By refusing to sign the declaration, the federal government allows First Nations, Métis and Inuit peoples to affirm their cynicism. Because the declaration is an articulation of their concerns and desires, because it represents their genuine participation in global governance for the first time and because it’s a rare source of hope, Canada’s continued opposition is a disappointing reflection of ongoing apathy and neglect.

National Post (archived)


Native reserves aren’t the problem

Mould-infested homes, contaminated water, dirt roads: It’s hard to advocate for Canada’s native reserve system in light of the obvious dilapidation. Nevertheless, Jonathan Kay’s recent column advocating the dismantling of the system (“Off the Reservation,” Oct. 23) is woefully inaccurate, and fails to identify the real barriers to First Nations development.

The foundation of Kay’s column rests on two myths. First, that the federal government spends “over $8-billion on reserve-resident natives, or $80,000 per reserve-resident household.” In reality, 50% of that amount pays the salaries of bureaucrats and government lawyers. Moreover, federal funding is not keeping pace with the fact that indigenous peoples are the fastest-growing population in Canada. As such, the actual amount spent on First Nation families is less than half that spent on their counterparts in Canadian jails.

Kay’s assumption that self-government doesn’t work is also wrong. Self-governing First Nations actually have fewer health, education and substance-abuse challenges. The Harvard Project on American Indian Economic Development even found that self-government is a key factor to establishing stable First Nation economies.

As for Kay’s “three well-observed empirical truths learned the hard way,” which are supposed to act as an indictment of the reserve model, they are equally untrue in relation to reserves.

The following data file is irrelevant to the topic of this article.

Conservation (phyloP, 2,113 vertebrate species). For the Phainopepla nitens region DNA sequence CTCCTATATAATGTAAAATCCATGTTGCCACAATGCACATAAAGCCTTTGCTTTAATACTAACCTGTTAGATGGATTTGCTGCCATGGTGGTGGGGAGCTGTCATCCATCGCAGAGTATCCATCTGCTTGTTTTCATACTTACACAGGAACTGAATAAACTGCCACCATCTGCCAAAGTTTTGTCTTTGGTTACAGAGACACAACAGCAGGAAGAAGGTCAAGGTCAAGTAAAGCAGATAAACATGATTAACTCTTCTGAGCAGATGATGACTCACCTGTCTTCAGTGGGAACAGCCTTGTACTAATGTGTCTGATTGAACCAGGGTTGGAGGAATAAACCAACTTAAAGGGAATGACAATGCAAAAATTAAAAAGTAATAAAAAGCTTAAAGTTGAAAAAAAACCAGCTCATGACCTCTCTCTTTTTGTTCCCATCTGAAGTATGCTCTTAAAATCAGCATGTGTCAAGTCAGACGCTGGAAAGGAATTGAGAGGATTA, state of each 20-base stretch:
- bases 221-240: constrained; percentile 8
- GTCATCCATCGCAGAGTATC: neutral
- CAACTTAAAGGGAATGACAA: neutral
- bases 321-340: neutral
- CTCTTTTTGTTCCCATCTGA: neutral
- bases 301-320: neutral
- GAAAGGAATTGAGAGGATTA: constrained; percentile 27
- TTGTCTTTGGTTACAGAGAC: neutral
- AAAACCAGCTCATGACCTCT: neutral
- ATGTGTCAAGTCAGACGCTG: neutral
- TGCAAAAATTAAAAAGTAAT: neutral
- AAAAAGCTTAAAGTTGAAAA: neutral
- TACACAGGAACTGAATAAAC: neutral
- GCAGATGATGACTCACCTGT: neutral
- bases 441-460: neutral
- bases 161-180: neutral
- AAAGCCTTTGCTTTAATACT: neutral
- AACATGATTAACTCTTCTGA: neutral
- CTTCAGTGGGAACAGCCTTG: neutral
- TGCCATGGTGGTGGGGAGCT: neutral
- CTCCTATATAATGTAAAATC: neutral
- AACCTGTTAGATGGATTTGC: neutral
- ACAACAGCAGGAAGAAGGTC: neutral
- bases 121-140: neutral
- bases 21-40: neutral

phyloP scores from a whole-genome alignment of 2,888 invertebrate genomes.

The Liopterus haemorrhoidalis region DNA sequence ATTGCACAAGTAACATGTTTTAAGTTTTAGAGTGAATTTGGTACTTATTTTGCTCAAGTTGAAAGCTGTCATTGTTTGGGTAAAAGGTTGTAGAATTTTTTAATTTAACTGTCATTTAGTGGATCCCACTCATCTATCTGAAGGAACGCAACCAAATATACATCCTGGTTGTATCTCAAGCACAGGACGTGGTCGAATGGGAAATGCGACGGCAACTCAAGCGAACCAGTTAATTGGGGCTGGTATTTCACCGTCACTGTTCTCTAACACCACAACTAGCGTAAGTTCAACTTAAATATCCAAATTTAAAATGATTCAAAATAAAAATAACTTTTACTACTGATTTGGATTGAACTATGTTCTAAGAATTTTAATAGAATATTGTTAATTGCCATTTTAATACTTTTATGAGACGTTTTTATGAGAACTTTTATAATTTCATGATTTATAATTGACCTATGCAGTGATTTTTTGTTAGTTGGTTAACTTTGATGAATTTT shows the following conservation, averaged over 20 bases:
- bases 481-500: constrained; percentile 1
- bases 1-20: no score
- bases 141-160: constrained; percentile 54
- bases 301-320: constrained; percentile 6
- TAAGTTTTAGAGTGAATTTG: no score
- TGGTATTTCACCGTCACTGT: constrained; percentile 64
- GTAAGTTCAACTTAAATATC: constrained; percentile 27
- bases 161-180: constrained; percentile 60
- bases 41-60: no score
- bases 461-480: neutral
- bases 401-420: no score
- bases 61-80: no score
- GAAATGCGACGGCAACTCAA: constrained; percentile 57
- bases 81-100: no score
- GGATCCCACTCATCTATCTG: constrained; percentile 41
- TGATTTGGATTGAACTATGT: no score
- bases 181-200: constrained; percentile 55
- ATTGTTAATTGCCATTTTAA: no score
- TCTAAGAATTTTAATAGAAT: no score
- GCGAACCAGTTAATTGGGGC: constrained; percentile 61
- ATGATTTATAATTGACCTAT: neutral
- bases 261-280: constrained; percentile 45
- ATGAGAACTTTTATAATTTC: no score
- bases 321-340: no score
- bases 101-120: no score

First, Kay attacks rural Canada, suggesting that rural economies don’t generate wealth. Yet Canada’s economy is driven by resource exports. The oil, energy, forestry and mining industries are all based in rural Canada and in proximity to First Nations.

If Canada and the provinces fulfill their consultation obligations regarding development that affects First Nations, there is a real chance for prosperity. Attawapiskat is in the diamond business, Pikangikum in forestry, the Blood and Siksika in oil and the eastern Cree in electricity. Kay wants First Nations to move away from their homes and land at precisely the time when it’s becoming profitable to stay.

Next, Kay makes numerous references to the Iron Curtain and Karl Marx, as if First Nations were communists, even making the assertion that the reserve system persists as a “utopian experiment.” In fact, Canada designed reserves with the opposite in mind. The 195 sections of the Indian Act have handicapped reserves with malicious policies such as the criminalization of economic transactions without the permission of an Indian agent. How’s that for a free market?

True, many indigenous peoples do view the land as communal. More specifically, many view it as sacred, as their Grandmother. How do you parcel up and sell your Grandmother? In fact, privatizing reservation land was attempted once in the United States under the Dawes Act. It led to the wholesale pillaging of Indian lands by outside speculators.

Real barriers to economic development include the Indian Act, a lack of formal education, limited access to capital, and ineffective government co-ordination. Canada needs to immediately review the negative impacts of the Indian Act and find solutions to address the restrictions that limit economic development.

The federal and provincial governments must also draft large-scale and co-ordinated strategies for economic development. Currently, Canada operates under the 17-year-old 1989 Canadian Aboriginal Economic Development Strategy, which the Auditor-General eviscerated in 2003. Access to capital can be achieved with the settlement of land and treaty entitlement claims. Recently, Price Waterhouse calculated the cost of not settling treaties in British Columbia at $1-billion in lost investment and 1,500 jobs per year.

For the last 150 years, Canada has essentially legislated Indians out of the economy. However, this does not mean reserves should be abandoned in favour of more assimilation as Kay suggests. Instead, reserves need economic development that is integrated with traditional values and overseen by native leaders, something that is owed to First Nations and well overdue.

National Post (archived)